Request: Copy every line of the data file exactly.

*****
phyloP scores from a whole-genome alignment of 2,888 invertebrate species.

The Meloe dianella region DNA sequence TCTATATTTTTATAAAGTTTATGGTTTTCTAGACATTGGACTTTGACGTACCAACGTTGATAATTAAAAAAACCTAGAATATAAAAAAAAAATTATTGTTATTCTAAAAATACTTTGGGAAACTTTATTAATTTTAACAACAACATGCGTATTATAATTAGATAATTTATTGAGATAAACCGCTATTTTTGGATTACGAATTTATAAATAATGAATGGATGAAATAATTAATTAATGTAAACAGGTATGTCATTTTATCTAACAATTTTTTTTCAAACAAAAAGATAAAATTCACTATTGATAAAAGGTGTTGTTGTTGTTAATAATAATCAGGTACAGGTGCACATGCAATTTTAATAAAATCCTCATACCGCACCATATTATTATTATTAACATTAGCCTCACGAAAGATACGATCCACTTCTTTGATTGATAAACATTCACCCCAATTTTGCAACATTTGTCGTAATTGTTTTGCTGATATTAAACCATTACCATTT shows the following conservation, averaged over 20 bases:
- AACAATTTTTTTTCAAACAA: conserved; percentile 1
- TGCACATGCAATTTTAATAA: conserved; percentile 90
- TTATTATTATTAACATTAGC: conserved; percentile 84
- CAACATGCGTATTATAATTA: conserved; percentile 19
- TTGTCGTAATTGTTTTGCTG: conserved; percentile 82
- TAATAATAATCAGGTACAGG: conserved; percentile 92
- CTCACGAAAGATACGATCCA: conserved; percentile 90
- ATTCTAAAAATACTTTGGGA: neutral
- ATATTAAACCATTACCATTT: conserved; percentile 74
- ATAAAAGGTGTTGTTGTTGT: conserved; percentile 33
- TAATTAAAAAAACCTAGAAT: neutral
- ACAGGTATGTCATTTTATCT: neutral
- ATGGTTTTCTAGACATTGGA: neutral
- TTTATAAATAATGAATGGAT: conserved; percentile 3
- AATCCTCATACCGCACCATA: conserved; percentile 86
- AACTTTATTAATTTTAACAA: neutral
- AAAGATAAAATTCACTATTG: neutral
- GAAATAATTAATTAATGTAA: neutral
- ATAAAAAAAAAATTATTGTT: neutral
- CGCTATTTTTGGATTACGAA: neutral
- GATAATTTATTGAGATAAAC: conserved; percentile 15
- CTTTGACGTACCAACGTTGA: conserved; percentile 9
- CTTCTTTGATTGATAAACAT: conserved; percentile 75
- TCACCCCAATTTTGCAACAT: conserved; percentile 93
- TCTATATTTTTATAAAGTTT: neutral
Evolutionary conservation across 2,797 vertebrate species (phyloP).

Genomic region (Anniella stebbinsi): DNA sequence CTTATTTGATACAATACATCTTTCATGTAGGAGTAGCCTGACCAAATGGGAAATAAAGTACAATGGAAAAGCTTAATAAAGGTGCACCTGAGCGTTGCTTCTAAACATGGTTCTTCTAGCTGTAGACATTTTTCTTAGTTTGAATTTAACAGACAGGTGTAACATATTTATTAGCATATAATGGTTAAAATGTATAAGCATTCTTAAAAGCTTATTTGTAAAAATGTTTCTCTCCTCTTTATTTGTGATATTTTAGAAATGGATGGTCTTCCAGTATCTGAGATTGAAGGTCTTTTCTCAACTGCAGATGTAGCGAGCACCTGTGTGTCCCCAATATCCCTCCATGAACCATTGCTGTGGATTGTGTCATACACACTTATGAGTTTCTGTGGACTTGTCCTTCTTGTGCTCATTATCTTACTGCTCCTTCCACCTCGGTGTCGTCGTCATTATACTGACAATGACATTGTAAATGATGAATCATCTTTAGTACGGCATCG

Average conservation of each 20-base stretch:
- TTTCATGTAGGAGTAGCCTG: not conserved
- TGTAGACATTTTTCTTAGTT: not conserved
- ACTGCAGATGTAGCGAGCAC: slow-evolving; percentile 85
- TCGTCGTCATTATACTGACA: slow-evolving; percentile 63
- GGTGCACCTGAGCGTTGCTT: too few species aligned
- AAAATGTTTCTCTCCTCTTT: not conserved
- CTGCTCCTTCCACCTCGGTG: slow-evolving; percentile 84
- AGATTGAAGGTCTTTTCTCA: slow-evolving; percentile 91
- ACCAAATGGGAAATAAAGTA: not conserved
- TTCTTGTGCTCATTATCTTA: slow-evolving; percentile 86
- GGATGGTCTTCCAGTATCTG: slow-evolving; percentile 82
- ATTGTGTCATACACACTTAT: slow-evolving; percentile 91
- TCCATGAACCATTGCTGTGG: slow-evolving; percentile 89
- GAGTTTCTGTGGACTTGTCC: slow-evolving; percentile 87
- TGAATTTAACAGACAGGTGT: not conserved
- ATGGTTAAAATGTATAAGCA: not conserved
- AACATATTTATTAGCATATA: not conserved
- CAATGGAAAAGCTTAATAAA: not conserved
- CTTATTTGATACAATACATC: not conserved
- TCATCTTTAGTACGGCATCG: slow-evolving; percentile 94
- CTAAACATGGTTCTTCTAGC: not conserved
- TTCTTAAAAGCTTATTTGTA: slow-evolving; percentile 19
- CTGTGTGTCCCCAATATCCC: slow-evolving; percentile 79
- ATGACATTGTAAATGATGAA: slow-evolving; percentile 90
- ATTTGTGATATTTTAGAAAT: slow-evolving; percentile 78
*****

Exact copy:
phyloP scores from a whole-genome alignment of 2,888 invertebrate species.

The Meloe dianella region DNA sequence TCTATATTTTTATAAAGTTTATGGTTTTCTAGACATTGGACTTTGACGTACCAACGTTGATAATTAAAAAAACCTAGAATATAAAAAAAAAATTATTGTTATTCTAAAAATACTTTGGGAAACTTTATTAATTTTAACAACAACATGCGTATTATAATTAGATAATTTATTGAGATAAACCGCTATTTTTGGATTACGAATTTATAAATAATGAATGGATGAAATAATTAATTAATGTAAACAGGTATGTCATTTTATCTAACAATTTTTTTTCAAACAAAAAGATAAAATTCACTATTGATAAAAGGTGTTGTTGTTGTTAATAATAATCAGGTACAGGTGCACATGCAATTTTAATAAAATCCTCATACCGCACCATATTATTATTATTAACATTAGCCTCACGAAAGATACGATCCACTTCTTTGATTGATAAACATTCACCCCAATTTTGCAACATTTGTCGTAATTGTTTTGCTGATATTAAACCATTACCATTT shows the following conservation, averaged over 20 bases:
- AACAATTTTTTTTCAAACAA: conserved; percentile 1
- TGCACATGCAATTTTAATAA: conserved; percentile 90
- TTATTATTATTAACATTAGC: conserved; percentile 84
- CAACATGCGTATTATAATTA: conserved; percentile 19
- TTGTCGTAATTGTTTTGCTG: conserved; percentile 82
- TAATAATAATCAGGTACAGG: conserved; percentile 92
- CTCACGAAAGATACGATCCA: conserved; percentile 90
- ATTCTAAAAATACTTTGGGA: neutral
- ATATTAAACCATTACCATTT: conserved; percentile 74
- ATAAAAGGTGTTGTTGTTGT: conserved; percentile 33
- TAATTAAAAAAACCTAGAAT: neutral
- ACAGGTATGTCATTTTATCT: neutral
- ATGGTTTTCTAGACATTGGA: neutral
- TTTATAAATAATGAATGGAT: conserved; percentile 3
- AATCCTCATACCGCACCATA: conserved; percentile 86
- AACTTTATTAATTTTAACAA: neutral
- AAAGATAAAATTCACTATTG: neutral
- GAAATAATTAATTAATGTAA: neutral
- ATAAAAAAAAAATTATTGTT: neutral
- CGCTATTTTTGGATTACGAA: neutral
- GATAATTTATTGAGATAAAC: conserved; percentile 15
- CTTTGACGTACCAACGTTGA: conserved; percentile 9
- CTTCTTTGATTGATAAACAT: conserved; percentile 75
- TCACCCCAATTTTGCAACAT: conserved; percentile 93
- TCTATATTTTTATAAAGTTT: neutral
Evolutionary conservation across 2,797 vertebrate species (phyloP).

Genomic region (Anniella stebbinsi): DNA sequence CTTATTTGATACAATACATCTTTCATGTAGGAGTAGCCTGACCAAATGGGAAATAAAGTACAATGGAAAAGCTTAATAAAGGTGCACCTGAGCGTTGCTTCTAAACATGGTTCTTCTAGCTGTAGACATTTTTCTTAGTTTGAATTTAACAGACAGGTGTAACATATTTATTAGCATATAATGGTTAAAATGTATAAGCATTCTTAAAAGCTTATTTGTAAAAATGTTTCTCTCCTCTTTATTTGTGATATTTTAGAAATGGATGGTCTTCCAGTATCTGAGATTGAAGGTCTTTTCTCAACTGCAGATGTAGCGAGCACCTGTGTGTCCCCAATATCCCTCCATGAACCATTGCTGTGGATTGTGTCATACACACTTATGAGTTTCTGTGGACTTGTCCTTCTTGTGCTCATTATCTTACTGCTCCTTCCACCTCGGTGTCGTCGTCATTATACTGACAATGACATTGTAAATGATGAATCATCTTTAGTACGGCATCG

Average conservation of each 20-base stretch:
- TTTCATGTAGGAGTAGCCTG: not conserved
- TGTAGACATTTTTCTTAGTT: not conserved
- ACTGCAGATGTAGCGAGCAC: slow-evolving; percentile 85
- TCGTCGTCATTATACTGACA: slow-evolving; percentile 63
- GGTGCACCTGAGCGTTGCTT: too few species aligned
- AAAATGTTTCTCTCCTCTTT: not conserved
- CTGCTCCTTCCACCTCGGTG: slow-evolving; percentile 84
- AGATTGAAGGTCTTTTCTCA: slow-evolving; percentile 91
- ACCAAATGGGAAATAAAGTA: not conserved
- TTCTTGTGCTCATTATCTTA: slow-evolving; percentile 86
- GGATGGTCTTCCAGTATCTG: slow-evolving; percentile 82
- ATTGTGTCATACACACTTAT: slow-evolving; percentile 91
- TCCATGAACCATTGCTGTGG: slow-evolving; percentile 89
- GAGTTTCTGTGGACTTGTCC: slow-evolving; percentile 87
- TGAATTTAACAGACAGGTGT: not conserved
- ATGGTTAAAATGTATAAGCA: not conserved
- AACATATTTATTAGCATATA: not conserved
- CAATGGAAAAGCTTAATAAA: not conserved
- CTTATTTGATACAATACATC: not conserved
- TCATCTTTAGTACGGCATCG: slow-evolving; percentile 94
- CTAAACATGGTTCTTCTAGC: not conserved
- TTCTTAAAAGCTTATTTGTA: slow-evolving; percentile 19
- CTGTGTGTCCCCAATATCCC: slow-evolving; percentile 79
- ATGACATTGTAAATGATGAA: slow-evolving; percentile 90
- ATTTGTGATATTTTAGAAAT: slow-evolving; percentile 78